These days, prebiotic fiber is available as a nutritional supplement. The best sources of prebiotic fiber include acacia gum and baobab fruit, and prebiotic supplements made from these sources are widely available in health food stores and online.

So remember, prebiotic fiber enhances gut bacterial diversity, and it is this diversity that can redirect your health destiny for the better.

  • Ri

    excellent thank you for this reminder about the importance of prebiotics in our diet. I have yet to find jicama and chicory root in my local grocery store though and I do see artichokes but just regular ones not Jerusalem ones is there even a difference?

    • SSE

      Yes, Jerusalem artichokes are a tuber. They can be called “sunchokes” in some stores.

  • Paradigm Change

    For those with IBS (or maybe IBD) though, purposely excluding these foods through the low-FODMAP diet now has some solid studies behind it and is advised to patients by institutions such as Stanford.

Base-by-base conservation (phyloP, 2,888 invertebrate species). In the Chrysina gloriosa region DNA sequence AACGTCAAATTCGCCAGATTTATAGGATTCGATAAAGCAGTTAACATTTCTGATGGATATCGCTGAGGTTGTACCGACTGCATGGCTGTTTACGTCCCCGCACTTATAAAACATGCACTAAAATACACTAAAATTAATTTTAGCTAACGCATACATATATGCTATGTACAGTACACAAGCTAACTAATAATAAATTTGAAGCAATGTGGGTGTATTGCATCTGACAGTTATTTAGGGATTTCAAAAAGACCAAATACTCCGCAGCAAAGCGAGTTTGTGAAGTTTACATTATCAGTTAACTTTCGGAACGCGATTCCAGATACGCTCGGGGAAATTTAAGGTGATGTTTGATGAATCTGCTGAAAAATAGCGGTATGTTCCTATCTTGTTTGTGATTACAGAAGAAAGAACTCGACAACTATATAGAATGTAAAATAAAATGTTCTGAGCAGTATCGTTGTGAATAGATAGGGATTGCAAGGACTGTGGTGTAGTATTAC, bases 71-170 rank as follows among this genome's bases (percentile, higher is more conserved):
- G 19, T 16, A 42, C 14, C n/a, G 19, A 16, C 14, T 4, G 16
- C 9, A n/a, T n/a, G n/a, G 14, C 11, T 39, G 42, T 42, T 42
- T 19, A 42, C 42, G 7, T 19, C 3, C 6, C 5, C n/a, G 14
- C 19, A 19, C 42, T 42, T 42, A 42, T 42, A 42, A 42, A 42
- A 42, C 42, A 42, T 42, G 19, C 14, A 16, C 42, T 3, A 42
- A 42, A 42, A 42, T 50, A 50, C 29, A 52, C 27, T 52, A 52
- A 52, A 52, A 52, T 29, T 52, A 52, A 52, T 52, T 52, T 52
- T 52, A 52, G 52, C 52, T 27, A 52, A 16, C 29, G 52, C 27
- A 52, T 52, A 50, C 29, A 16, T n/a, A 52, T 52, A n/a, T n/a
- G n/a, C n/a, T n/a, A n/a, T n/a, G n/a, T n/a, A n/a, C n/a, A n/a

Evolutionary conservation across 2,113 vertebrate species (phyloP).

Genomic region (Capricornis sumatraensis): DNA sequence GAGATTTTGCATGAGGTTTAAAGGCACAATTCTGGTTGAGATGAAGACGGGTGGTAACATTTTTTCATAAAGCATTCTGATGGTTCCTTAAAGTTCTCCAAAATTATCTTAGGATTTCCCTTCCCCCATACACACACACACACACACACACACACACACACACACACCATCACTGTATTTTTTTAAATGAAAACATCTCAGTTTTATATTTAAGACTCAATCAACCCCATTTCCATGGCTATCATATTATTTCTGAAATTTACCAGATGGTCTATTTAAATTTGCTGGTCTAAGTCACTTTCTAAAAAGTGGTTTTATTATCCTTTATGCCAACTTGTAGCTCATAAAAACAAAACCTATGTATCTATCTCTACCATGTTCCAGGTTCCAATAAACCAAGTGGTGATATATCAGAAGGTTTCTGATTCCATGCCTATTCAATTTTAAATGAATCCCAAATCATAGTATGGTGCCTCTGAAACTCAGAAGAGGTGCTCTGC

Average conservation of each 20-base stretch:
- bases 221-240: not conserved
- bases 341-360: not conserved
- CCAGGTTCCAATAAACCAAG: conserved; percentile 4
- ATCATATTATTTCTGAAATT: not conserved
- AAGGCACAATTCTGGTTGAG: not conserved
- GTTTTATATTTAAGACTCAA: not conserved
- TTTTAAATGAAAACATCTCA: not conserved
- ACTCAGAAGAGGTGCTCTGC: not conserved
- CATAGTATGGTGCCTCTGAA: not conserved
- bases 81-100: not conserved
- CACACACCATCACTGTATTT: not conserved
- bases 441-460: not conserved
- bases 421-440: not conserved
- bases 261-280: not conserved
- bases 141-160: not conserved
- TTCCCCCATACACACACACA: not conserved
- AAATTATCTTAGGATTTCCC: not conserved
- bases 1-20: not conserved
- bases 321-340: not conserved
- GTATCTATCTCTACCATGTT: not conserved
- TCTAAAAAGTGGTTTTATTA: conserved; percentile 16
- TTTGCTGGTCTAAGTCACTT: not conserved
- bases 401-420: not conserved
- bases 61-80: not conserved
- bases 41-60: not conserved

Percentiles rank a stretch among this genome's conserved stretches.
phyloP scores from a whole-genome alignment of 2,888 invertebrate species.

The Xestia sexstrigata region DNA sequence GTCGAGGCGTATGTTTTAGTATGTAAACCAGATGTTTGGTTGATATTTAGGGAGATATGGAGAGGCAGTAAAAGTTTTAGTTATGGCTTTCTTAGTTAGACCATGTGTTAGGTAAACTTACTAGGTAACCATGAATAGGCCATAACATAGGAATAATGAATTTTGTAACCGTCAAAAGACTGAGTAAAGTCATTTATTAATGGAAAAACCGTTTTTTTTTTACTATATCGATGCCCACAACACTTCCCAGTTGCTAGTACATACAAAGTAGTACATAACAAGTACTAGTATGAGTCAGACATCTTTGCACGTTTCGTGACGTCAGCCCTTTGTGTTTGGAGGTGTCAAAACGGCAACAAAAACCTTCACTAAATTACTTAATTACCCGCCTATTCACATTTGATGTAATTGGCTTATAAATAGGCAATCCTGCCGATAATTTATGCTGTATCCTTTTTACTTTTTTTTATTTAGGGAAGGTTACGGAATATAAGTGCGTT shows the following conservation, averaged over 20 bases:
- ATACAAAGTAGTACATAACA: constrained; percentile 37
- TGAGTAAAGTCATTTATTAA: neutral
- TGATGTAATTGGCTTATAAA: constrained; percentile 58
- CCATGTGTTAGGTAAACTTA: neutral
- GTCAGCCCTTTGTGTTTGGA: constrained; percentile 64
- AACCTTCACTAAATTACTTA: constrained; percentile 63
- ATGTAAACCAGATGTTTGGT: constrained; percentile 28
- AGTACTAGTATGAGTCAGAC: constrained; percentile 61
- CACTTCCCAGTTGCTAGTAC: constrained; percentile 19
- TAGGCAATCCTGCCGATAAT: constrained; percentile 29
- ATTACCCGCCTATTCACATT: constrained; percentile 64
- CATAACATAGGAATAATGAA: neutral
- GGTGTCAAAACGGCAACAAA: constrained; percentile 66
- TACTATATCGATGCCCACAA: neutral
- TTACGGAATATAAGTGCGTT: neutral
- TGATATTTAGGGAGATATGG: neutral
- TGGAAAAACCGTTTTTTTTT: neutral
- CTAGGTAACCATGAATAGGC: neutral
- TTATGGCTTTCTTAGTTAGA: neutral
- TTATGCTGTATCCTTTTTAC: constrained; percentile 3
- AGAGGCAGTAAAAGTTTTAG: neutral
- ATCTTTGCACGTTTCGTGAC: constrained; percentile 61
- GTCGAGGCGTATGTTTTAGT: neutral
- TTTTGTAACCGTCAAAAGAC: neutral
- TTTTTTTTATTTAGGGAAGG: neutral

I’d like to hear your thoughts on this.

  • Steven Roberts

    Great article.
    I am experimenting with making my own kombucha and sauerkraut.
    I am also training for a marathon on a ketogenic diet.

  • Larry B.

    Resistant starch (i.e. potato starch) is another food source for gut bacteria (when eaten cold). Potato starch is the 3rd ingredient (after water and brown rice flour) in my gluten-free waffle so I let it cool and load it with seed butter, coconut, flax, pumpkin seeds and a few raisins to reduce blood sugar spike.